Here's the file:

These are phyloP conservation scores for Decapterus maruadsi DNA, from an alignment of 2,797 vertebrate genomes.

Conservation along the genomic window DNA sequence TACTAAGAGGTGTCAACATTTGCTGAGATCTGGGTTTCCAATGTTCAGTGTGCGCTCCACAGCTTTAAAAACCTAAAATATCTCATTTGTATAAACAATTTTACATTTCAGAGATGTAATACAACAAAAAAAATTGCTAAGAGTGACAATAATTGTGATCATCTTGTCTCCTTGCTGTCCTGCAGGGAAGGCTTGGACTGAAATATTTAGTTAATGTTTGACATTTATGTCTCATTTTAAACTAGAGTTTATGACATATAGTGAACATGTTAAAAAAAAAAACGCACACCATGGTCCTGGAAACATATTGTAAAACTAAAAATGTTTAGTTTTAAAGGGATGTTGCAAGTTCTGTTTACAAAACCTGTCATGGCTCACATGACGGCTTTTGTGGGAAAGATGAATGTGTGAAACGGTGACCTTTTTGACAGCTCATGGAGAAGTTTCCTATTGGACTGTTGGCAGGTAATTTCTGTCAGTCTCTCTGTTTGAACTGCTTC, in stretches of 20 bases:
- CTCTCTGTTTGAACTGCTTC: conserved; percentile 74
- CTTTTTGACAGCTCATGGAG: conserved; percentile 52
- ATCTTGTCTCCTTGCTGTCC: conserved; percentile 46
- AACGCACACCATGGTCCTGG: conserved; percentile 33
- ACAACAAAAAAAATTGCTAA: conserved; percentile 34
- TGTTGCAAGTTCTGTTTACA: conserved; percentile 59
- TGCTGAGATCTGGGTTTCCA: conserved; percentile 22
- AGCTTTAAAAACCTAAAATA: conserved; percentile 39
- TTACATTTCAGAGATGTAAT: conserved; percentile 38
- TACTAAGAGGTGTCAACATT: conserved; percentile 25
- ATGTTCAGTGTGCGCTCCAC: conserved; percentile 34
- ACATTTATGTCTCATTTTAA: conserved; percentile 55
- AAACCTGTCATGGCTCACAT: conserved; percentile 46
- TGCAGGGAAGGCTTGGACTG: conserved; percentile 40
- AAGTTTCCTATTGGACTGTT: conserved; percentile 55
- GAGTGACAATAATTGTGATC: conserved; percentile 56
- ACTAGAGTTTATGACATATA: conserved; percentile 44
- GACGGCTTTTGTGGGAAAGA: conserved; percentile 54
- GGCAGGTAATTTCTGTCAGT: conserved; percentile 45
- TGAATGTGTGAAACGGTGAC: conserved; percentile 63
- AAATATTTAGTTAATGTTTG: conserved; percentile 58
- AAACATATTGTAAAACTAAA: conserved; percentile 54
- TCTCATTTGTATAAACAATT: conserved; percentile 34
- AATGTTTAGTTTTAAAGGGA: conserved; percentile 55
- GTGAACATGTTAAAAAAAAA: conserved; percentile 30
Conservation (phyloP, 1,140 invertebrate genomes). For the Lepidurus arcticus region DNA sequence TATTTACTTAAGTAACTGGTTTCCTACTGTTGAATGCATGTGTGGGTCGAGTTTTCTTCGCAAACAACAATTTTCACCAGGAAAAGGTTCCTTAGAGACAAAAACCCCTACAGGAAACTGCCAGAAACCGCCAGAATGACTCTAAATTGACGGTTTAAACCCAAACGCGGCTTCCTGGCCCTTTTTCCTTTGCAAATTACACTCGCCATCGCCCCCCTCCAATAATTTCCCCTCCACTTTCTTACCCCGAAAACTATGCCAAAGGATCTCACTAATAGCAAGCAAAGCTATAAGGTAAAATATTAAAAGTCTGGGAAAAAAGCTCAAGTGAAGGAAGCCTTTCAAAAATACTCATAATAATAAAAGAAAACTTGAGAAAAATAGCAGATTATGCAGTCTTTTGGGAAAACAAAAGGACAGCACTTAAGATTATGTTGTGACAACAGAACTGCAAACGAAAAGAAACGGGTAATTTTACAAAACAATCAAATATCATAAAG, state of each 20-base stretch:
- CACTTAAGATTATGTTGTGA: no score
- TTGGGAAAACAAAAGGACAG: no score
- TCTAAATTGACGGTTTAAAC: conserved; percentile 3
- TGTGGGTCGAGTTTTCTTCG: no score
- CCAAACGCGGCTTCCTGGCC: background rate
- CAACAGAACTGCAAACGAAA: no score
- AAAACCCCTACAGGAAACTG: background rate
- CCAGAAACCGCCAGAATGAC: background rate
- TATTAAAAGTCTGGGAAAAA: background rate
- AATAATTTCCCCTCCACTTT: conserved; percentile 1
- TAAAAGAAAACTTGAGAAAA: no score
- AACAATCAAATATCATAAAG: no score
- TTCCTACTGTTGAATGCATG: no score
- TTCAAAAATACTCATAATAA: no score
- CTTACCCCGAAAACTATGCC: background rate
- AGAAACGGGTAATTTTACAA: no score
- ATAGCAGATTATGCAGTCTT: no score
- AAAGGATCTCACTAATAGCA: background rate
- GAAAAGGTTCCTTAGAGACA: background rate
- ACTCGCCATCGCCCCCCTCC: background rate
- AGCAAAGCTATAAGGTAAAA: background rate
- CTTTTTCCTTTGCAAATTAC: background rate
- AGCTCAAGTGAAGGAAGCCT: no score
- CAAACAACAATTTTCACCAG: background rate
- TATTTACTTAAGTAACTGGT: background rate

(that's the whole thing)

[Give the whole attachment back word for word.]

These are phyloP conservation scores for Decapterus maruadsi DNA, from an alignment of 2,797 vertebrate genomes.

Conservation along the genomic window DNA sequence TACTAAGAGGTGTCAACATTTGCTGAGATCTGGGTTTCCAATGTTCAGTGTGCGCTCCACAGCTTTAAAAACCTAAAATATCTCATTTGTATAAACAATTTTACATTTCAGAGATGTAATACAACAAAAAAAATTGCTAAGAGTGACAATAATTGTGATCATCTTGTCTCCTTGCTGTCCTGCAGGGAAGGCTTGGACTGAAATATTTAGTTAATGTTTGACATTTATGTCTCATTTTAAACTAGAGTTTATGACATATAGTGAACATGTTAAAAAAAAAAACGCACACCATGGTCCTGGAAACATATTGTAAAACTAAAAATGTTTAGTTTTAAAGGGATGTTGCAAGTTCTGTTTACAAAACCTGTCATGGCTCACATGACGGCTTTTGTGGGAAAGATGAATGTGTGAAACGGTGACCTTTTTGACAGCTCATGGAGAAGTTTCCTATTGGACTGTTGGCAGGTAATTTCTGTCAGTCTCTCTGTTTGAACTGCTTC, in stretches of 20 bases:
- CTCTCTGTTTGAACTGCTTC: conserved; percentile 74
- CTTTTTGACAGCTCATGGAG: conserved; percentile 52
- ATCTTGTCTCCTTGCTGTCC: conserved; percentile 46
- AACGCACACCATGGTCCTGG: conserved; percentile 33
- ACAACAAAAAAAATTGCTAA: conserved; percentile 34
- TGTTGCAAGTTCTGTTTACA: conserved; percentile 59
- TGCTGAGATCTGGGTTTCCA: conserved; percentile 22
- AGCTTTAAAAACCTAAAATA: conserved; percentile 39
- TTACATTTCAGAGATGTAAT: conserved; percentile 38
- TACTAAGAGGTGTCAACATT: conserved; percentile 25
- ATGTTCAGTGTGCGCTCCAC: conserved; percentile 34
- ACATTTATGTCTCATTTTAA: conserved; percentile 55
- AAACCTGTCATGGCTCACAT: conserved; percentile 46
- TGCAGGGAAGGCTTGGACTG: conserved; percentile 40
- AAGTTTCCTATTGGACTGTT: conserved; percentile 55
- GAGTGACAATAATTGTGATC: conserved; percentile 56
- ACTAGAGTTTATGACATATA: conserved; percentile 44
- GACGGCTTTTGTGGGAAAGA: conserved; percentile 54
- GGCAGGTAATTTCTGTCAGT: conserved; percentile 45
- TGAATGTGTGAAACGGTGAC: conserved; percentile 63
- AAATATTTAGTTAATGTTTG: conserved; percentile 58
- AAACATATTGTAAAACTAAA: conserved; percentile 54
- TCTCATTTGTATAAACAATT: conserved; percentile 34
- AATGTTTAGTTTTAAAGGGA: conserved; percentile 55
- GTGAACATGTTAAAAAAAAA: conserved; percentile 30
Conservation (phyloP, 1,140 invertebrate genomes). For the Lepidurus arcticus region DNA sequence TATTTACTTAAGTAACTGGTTTCCTACTGTTGAATGCATGTGTGGGTCGAGTTTTCTTCGCAAACAACAATTTTCACCAGGAAAAGGTTCCTTAGAGACAAAAACCCCTACAGGAAACTGCCAGAAACCGCCAGAATGACTCTAAATTGACGGTTTAAACCCAAACGCGGCTTCCTGGCCCTTTTTCCTTTGCAAATTACACTCGCCATCGCCCCCCTCCAATAATTTCCCCTCCACTTTCTTACCCCGAAAACTATGCCAAAGGATCTCACTAATAGCAAGCAAAGCTATAAGGTAAAATATTAAAAGTCTGGGAAAAAAGCTCAAGTGAAGGAAGCCTTTCAAAAATACTCATAATAATAAAAGAAAACTTGAGAAAAATAGCAGATTATGCAGTCTTTTGGGAAAACAAAAGGACAGCACTTAAGATTATGTTGTGACAACAGAACTGCAAACGAAAAGAAACGGGTAATTTTACAAAACAATCAAATATCATAAAG, state of each 20-base stretch:
- CACTTAAGATTATGTTGTGA: no score
- TTGGGAAAACAAAAGGACAG: no score
- TCTAAATTGACGGTTTAAAC: conserved; percentile 3
- TGTGGGTCGAGTTTTCTTCG: no score
- CCAAACGCGGCTTCCTGGCC: background rate
- CAACAGAACTGCAAACGAAA: no score
- AAAACCCCTACAGGAAACTG: background rate
- CCAGAAACCGCCAGAATGAC: background rate
- TATTAAAAGTCTGGGAAAAA: background rate
- AATAATTTCCCCTCCACTTT: conserved; percentile 1
- TAAAAGAAAACTTGAGAAAA: no score
- AACAATCAAATATCATAAAG: no score
- TTCCTACTGTTGAATGCATG: no score
- TTCAAAAATACTCATAATAA: no score
- CTTACCCCGAAAACTATGCC: background rate
- AGAAACGGGTAATTTTACAA: no score
- ATAGCAGATTATGCAGTCTT: no score
- AAAGGATCTCACTAATAGCA: background rate
- GAAAAGGTTCCTTAGAGACA: background rate
- ACTCGCCATCGCCCCCCTCC: background rate
- AGCAAAGCTATAAGGTAAAA: background rate
- CTTTTTCCTTTGCAAATTAC: background rate
- AGCTCAAGTGAAGGAAGCCT: no score
- CAAACAACAATTTTCACCAG: background rate
- TATTTACTTAAGTAACTGGT: background rate